Federal judges will reportedly face stiffer stock-trading rules under proposed bipartisan bills

John Cornyn
Sen. John Cornyn (R-Texas) attends a Senate Judiciary Committee meeting on Capitol Hill in March. AP Photo/Susan Walsh
  • US judges face tighter stock-trading rules under proposed legislation in Washington, the Wall Street Journal reported Monday.
  • The proposals include requiring judges to report stock trades of more than $US1,000 ($AU1,335) within 45 days.
  • The bills follow a WSJ investigation showing judges violated laws related to stock holding while hearing court cases.

A bipartisan group of lawmakers will introduce legislation aimed at tightening rules on stock trading for federal judges, according to The Wall Street Journal.

Two bills drafted by lawmakers in the Senate and the House of Representatives would require US judges to report stock trades of more than $US1,000 ($AU1,335) within 45 days and to post their financial-disclosure forms online, congressional aides told the newspaper.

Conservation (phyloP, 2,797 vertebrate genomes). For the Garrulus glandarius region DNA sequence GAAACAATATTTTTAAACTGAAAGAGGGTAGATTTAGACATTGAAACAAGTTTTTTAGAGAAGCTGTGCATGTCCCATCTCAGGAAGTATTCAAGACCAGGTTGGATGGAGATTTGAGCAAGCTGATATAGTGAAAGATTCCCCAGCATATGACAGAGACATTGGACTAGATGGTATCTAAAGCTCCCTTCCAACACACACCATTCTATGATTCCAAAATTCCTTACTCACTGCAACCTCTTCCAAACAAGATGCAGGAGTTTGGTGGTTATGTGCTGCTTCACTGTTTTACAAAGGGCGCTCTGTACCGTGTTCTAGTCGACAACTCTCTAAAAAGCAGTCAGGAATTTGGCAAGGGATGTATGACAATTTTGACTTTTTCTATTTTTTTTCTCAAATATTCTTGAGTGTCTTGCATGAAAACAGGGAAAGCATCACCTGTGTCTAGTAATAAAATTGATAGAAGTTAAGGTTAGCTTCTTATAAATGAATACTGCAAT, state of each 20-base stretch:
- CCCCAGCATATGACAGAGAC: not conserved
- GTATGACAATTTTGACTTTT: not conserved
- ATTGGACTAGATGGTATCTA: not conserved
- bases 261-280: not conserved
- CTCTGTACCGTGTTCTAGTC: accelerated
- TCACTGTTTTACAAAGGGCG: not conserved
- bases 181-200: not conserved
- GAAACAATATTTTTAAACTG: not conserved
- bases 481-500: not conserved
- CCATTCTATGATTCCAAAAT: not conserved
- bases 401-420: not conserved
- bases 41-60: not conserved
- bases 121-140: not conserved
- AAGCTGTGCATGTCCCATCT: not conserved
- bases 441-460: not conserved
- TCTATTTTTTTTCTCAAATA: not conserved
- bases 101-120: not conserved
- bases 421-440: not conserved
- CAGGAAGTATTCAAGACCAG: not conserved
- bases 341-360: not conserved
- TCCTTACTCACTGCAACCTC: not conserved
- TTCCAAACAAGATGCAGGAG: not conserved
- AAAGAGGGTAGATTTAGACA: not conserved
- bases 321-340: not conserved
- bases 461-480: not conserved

The proposed laws follow an investigation by The Wall Street Journal that found more than 130 federal judges have violated law and judicial ethics by overseeing court cases involving companies in which they or their family-owned stock.

The report published in late September said judges failed to recuse themselves from 685 cases since 2010.

“This legislation would subject federal judges to the same disclosure requirements of other federal officials so we can be sure litigants are protected from conflicts of interest and cases are decided fairly,” Senator John Cornyn, a Republican from Texas, was quoted as saying about the Senate version of the stock-trading reporting bill called Courthouse Ethics and Transparency Act.

Lawmakers also seek to increase reporting requirements for judges who trade stocks frequently.

The proposed legislation comes after the Federal Reserve said last week it will ban policymakers from buying individual stocks, making that move following controversial equity holdings by two regional presidents who have already stepped down.